Old friends or rather friends had for a long time
By Carrie Classon
I spent yesterday with old friends.
It used to be that I would follow the use of “old friends” with the disclaimer that they were “not really old!” This no longer feels necessary. If they are old friends of mine, I now have to say, objectively, they are pretty old.
The “occasion” (if you want to call it that) was finally driving my oldest friend, Andrew, to his colonoscopy—which certainly sounds like an old person’s activity.
I had been badgering him for months. After he finally capitulated, it took him months to get an appointment. Then he asked if I would drive him, and I could hardly say “no” after all of that. Of course, I wouldn’t have said “no” under any circumstances. Andrew is my oldest friend, after all.
Since I would have to wait for him, I contacted another old friend, Clay, who I hadn’t seen in ages, for a pizza and a chat.
Clay is very funny, and he came up with a number of catchy names for a get-together organized around Andrew’s colonoscopy—none of which would be polite to repeat in a family newspaper, so I will let you imagine. We met at a nearby pizza place at a time when no one else was remotely interested in eating. It was far too late for lunch and much too early for dinner. I discovered that the time it takes to have a colonoscopy and recover from it is just about ideal for two old friends to reconnect and share a pizza. I highly recommend it.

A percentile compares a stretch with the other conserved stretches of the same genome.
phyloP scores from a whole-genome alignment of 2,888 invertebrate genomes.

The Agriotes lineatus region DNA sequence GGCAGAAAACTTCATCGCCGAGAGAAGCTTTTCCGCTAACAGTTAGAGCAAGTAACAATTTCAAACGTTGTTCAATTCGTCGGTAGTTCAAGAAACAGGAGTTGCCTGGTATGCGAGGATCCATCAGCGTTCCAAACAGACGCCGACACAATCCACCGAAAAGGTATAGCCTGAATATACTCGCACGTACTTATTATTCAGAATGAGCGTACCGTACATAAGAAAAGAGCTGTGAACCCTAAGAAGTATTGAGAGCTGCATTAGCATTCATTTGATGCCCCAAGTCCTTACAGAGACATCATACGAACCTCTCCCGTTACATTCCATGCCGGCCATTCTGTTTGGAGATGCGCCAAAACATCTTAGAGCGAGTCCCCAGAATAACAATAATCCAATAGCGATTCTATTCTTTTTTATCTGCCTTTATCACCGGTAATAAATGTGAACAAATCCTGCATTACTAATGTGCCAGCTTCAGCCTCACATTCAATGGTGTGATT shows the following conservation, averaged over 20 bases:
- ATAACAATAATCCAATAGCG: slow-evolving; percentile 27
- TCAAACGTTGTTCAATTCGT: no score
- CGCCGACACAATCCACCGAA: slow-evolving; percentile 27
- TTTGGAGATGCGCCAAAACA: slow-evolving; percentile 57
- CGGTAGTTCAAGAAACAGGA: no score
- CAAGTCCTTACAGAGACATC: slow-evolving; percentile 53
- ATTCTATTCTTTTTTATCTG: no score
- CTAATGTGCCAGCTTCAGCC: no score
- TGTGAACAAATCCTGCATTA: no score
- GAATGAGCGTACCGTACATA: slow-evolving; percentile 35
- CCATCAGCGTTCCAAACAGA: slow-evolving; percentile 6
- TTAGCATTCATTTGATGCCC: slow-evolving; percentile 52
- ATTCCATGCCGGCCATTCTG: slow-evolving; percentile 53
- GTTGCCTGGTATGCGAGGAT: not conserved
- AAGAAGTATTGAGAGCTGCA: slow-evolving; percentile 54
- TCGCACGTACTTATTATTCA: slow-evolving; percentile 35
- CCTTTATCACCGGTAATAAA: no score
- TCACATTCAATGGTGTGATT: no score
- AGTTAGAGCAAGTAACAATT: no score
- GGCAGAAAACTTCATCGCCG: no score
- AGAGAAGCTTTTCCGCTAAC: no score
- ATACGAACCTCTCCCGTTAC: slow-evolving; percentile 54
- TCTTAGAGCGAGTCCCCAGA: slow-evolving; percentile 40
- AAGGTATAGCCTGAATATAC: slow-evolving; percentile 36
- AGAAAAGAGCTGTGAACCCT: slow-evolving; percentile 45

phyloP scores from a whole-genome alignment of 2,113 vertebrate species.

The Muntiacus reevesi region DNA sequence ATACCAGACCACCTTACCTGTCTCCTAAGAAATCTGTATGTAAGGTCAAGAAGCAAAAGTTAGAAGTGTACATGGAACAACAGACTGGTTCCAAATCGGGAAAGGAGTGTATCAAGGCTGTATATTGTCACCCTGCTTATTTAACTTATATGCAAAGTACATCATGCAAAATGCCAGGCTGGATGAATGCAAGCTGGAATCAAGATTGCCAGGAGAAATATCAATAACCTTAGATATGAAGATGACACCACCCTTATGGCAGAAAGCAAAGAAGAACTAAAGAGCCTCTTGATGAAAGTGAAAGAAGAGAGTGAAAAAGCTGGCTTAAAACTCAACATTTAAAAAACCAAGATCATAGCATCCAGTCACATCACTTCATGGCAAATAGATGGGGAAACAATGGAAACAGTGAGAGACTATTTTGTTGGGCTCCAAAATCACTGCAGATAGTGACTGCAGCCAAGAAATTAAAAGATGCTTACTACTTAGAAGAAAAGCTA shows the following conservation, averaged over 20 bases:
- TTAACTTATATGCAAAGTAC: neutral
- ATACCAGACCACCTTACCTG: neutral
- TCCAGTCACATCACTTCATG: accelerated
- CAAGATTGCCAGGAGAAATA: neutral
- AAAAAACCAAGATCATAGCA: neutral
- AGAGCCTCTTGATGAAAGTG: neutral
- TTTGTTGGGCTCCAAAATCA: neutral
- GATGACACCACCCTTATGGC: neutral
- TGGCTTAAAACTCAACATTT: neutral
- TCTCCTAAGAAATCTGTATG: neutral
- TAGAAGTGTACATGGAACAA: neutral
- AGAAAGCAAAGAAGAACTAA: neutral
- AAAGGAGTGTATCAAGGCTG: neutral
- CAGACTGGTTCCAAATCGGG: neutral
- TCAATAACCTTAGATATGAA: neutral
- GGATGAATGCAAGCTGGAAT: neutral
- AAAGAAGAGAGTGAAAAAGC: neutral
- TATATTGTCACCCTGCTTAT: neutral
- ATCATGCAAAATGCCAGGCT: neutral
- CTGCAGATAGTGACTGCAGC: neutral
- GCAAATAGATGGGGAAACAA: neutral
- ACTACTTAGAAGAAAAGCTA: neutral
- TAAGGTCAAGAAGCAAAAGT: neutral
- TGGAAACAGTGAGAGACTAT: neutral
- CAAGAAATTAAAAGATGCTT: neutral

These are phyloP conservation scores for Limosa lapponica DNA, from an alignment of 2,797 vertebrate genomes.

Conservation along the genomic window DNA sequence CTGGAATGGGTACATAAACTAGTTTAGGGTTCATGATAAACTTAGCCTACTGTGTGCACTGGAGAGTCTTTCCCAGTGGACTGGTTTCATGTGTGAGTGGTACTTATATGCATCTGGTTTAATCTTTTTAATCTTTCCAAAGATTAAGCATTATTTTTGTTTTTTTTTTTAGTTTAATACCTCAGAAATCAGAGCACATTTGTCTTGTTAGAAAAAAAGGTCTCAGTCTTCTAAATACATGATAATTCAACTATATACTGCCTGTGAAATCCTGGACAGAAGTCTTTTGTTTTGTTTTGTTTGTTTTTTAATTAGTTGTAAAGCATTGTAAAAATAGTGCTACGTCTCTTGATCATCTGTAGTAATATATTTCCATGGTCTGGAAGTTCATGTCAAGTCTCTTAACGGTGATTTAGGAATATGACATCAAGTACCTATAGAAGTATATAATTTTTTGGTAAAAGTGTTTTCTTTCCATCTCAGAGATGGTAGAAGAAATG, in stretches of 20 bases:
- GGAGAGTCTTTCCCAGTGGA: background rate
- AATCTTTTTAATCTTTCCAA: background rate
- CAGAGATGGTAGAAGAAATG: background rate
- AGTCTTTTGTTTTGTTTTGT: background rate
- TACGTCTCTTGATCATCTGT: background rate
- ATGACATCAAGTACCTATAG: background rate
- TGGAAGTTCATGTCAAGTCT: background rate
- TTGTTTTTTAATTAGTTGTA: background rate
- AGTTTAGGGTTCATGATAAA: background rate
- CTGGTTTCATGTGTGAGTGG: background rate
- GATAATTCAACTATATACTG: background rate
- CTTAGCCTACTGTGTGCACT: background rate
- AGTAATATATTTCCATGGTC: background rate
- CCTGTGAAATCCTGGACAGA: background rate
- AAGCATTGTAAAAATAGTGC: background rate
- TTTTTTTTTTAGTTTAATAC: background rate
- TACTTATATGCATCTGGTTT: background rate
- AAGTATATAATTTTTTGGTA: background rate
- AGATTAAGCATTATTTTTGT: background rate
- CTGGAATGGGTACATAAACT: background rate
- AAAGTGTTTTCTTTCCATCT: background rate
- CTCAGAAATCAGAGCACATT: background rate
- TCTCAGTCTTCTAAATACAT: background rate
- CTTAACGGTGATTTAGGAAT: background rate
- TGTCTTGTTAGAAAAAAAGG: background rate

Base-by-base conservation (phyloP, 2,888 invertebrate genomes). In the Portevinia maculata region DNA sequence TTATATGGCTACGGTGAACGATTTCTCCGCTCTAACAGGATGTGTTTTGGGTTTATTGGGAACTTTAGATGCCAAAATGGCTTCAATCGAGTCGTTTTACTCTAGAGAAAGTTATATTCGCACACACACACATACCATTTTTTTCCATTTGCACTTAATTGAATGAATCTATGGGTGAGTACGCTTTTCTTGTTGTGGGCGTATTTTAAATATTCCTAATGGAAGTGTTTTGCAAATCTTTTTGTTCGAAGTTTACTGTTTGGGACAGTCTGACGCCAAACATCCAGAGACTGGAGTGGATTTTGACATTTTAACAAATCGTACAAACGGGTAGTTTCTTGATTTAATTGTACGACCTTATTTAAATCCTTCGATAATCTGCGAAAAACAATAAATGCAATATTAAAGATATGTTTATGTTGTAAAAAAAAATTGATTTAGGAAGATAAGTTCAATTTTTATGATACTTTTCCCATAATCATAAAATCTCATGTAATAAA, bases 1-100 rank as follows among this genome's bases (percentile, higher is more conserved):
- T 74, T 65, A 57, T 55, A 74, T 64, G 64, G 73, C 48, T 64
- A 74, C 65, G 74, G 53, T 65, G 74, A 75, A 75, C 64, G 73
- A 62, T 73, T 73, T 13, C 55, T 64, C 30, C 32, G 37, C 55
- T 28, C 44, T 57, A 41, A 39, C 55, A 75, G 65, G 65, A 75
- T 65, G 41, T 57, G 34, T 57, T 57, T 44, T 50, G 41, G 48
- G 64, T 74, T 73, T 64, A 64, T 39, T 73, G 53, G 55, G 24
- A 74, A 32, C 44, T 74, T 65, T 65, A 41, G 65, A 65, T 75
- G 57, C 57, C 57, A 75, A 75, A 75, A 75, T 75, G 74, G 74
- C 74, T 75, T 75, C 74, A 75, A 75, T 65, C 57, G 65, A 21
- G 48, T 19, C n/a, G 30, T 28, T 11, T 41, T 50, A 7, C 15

Clay told me about his father, who is not doing well, and I told him about my parents, who are. It seemed surprisingly effortless, talking to this person who I really have not been in touch with for more than half my life. The years between our adolescence and yesterday afternoon seemed to melt away, leaving me with this curious feeling of stepping back in time.
Clay is in touch with people I haven’t seen since high school, and it was fun to hear about them. He has always had a good memory and a sharp eye for detail. Some of our mutual friends, he told me, seemed exactly the same. Only their hair color appeared to have significantly changed. Other friends had aged more noticeably. Clay described seeing someone he’d not seen in years.
“It was like I could see the person I knew, looking out from this old person’s face,” he told me. I knew what he meant, and I wondered where I fell on the spectrum. (I didn’t ask.)
My memory is not anywhere near as good as Clay’s and that’s probably because I don’t spend a lot of time reminiscing. But visiting with Clay was a good reminder of how quickly the years are swallowed up, how much time has passed. New friends only know the person I am today. Old friends know all the previous versions of me, and sometimes that is a comfort. At other times, it’s a little scary. Sometimes I like to think that I have always been exactly as I am—right down to my hair color.
Andrew’s colonoscopy turned out well, although he has to go back in three years. I know he will forget, and it will be my responsibility to both remind him and get him there again.
“We’ll have to get together again soon,” I told Clay. “Even before Andrew’s next colonoscopy!”
Clay agreed, and I know we will. But it’s nice to think we’ll have that to look forward to.
Till next time,
Carrie Classon is a freelance writer and author and lives in New Mexico. Her columns appear each Wednesday.
Carrie Classon’s memoir, “Blue Yarn: A Memoir About Loss, Letting Go, & What Happens Next” is available at Amazon, Barnes and Noble, and other fine stores. Learn more at CarrieClasson.com.